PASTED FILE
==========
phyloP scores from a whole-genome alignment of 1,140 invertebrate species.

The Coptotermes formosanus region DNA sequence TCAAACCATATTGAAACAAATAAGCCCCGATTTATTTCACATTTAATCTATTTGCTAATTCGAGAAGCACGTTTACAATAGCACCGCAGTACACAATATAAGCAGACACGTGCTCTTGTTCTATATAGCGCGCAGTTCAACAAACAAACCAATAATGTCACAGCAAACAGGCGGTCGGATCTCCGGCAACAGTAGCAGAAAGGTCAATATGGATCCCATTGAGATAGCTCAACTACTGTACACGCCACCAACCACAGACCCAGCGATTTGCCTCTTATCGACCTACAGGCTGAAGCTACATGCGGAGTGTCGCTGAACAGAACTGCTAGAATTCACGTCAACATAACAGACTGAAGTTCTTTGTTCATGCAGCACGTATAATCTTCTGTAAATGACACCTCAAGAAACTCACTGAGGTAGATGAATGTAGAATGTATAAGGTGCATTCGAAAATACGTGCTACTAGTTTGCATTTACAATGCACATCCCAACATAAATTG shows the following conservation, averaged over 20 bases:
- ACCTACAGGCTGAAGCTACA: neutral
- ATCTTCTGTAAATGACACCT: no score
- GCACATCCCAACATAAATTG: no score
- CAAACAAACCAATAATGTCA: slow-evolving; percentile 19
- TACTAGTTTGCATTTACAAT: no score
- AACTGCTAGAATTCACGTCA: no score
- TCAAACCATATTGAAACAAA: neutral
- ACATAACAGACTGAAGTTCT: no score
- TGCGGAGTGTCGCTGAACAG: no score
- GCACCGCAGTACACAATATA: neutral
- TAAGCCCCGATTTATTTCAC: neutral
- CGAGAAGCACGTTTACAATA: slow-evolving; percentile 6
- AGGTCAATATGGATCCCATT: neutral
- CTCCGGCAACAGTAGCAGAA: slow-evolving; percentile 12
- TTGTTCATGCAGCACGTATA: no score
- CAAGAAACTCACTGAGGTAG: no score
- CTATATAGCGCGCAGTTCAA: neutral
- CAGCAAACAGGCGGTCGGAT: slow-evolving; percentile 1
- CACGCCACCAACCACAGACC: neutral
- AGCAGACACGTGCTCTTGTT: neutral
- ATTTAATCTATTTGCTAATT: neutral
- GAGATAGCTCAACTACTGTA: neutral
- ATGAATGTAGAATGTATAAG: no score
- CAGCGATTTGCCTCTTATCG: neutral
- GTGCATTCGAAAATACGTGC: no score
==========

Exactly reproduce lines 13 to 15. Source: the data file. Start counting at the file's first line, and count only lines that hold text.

- TAAGCCCCGATTTATTTCAC: neutral
- CGAGAAGCACGTTTACAATA: slow-evolving; percentile 6
- AGGTCAATATGGATCCCATT: neutral